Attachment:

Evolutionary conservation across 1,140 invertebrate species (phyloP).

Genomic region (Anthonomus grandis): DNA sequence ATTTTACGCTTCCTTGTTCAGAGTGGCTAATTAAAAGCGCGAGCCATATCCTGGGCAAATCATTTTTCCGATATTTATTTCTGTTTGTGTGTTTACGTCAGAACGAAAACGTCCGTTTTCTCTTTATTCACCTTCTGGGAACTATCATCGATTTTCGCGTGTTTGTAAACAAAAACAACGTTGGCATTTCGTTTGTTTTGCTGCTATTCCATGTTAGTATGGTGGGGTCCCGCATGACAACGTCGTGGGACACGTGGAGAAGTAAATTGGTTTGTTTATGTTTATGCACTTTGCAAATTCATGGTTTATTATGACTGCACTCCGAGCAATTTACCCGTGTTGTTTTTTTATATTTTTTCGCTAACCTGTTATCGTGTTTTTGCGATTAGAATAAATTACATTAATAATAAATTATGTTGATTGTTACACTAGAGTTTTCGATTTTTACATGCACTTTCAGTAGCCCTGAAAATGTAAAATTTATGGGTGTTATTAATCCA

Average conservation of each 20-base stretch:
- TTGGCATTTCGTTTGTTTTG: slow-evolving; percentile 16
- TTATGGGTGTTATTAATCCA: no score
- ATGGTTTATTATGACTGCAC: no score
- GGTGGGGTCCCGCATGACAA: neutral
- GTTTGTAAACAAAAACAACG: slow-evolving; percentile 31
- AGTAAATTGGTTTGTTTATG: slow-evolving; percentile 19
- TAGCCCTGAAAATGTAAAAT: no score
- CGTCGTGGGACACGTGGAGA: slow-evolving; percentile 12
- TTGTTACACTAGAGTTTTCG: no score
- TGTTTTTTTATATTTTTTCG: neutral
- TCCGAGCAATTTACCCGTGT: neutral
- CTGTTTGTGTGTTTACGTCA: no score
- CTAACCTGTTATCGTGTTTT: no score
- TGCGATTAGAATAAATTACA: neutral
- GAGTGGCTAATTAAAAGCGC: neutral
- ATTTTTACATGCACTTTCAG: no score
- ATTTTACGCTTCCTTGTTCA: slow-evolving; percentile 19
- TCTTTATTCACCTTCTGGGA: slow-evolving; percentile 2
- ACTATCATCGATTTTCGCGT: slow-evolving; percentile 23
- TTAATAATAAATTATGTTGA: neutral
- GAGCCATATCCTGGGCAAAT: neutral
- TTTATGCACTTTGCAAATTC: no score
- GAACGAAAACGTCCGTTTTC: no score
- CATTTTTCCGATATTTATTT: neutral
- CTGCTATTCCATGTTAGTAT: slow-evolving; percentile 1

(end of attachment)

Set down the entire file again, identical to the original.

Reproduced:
Evolutionary conservation across 1,140 invertebrate species (phyloP).

Genomic region (Anthonomus grandis): DNA sequence ATTTTACGCTTCCTTGTTCAGAGTGGCTAATTAAAAGCGCGAGCCATATCCTGGGCAAATCATTTTTCCGATATTTATTTCTGTTTGTGTGTTTACGTCAGAACGAAAACGTCCGTTTTCTCTTTATTCACCTTCTGGGAACTATCATCGATTTTCGCGTGTTTGTAAACAAAAACAACGTTGGCATTTCGTTTGTTTTGCTGCTATTCCATGTTAGTATGGTGGGGTCCCGCATGACAACGTCGTGGGACACGTGGAGAAGTAAATTGGTTTGTTTATGTTTATGCACTTTGCAAATTCATGGTTTATTATGACTGCACTCCGAGCAATTTACCCGTGTTGTTTTTTTATATTTTTTCGCTAACCTGTTATCGTGTTTTTGCGATTAGAATAAATTACATTAATAATAAATTATGTTGATTGTTACACTAGAGTTTTCGATTTTTACATGCACTTTCAGTAGCCCTGAAAATGTAAAATTTATGGGTGTTATTAATCCA

Average conservation of each 20-base stretch:
- TTGGCATTTCGTTTGTTTTG: slow-evolving; percentile 16
- TTATGGGTGTTATTAATCCA: no score
- ATGGTTTATTATGACTGCAC: no score
- GGTGGGGTCCCGCATGACAA: neutral
- GTTTGTAAACAAAAACAACG: slow-evolving; percentile 31
- AGTAAATTGGTTTGTTTATG: slow-evolving; percentile 19
- TAGCCCTGAAAATGTAAAAT: no score
- CGTCGTGGGACACGTGGAGA: slow-evolving; percentile 12
- TTGTTACACTAGAGTTTTCG: no score
- TGTTTTTTTATATTTTTTCG: neutral
- TCCGAGCAATTTACCCGTGT: neutral
- CTGTTTGTGTGTTTACGTCA: no score
- CTAACCTGTTATCGTGTTTT: no score
- TGCGATTAGAATAAATTACA: neutral
- GAGTGGCTAATTAAAAGCGC: neutral
- ATTTTTACATGCACTTTCAG: no score
- ATTTTACGCTTCCTTGTTCA: slow-evolving; percentile 19
- TCTTTATTCACCTTCTGGGA: slow-evolving; percentile 2
- ACTATCATCGATTTTCGCGT: slow-evolving; percentile 23
- TTAATAATAAATTATGTTGA: neutral
- GAGCCATATCCTGGGCAAAT: neutral
- TTTATGCACTTTGCAAATTC: no score
- GAACGAAAACGTCCGTTTTC: no score
- CATTTTTCCGATATTTATTT: neutral
- CTGCTATTCCATGTTAGTAT: slow-evolving; percentile 1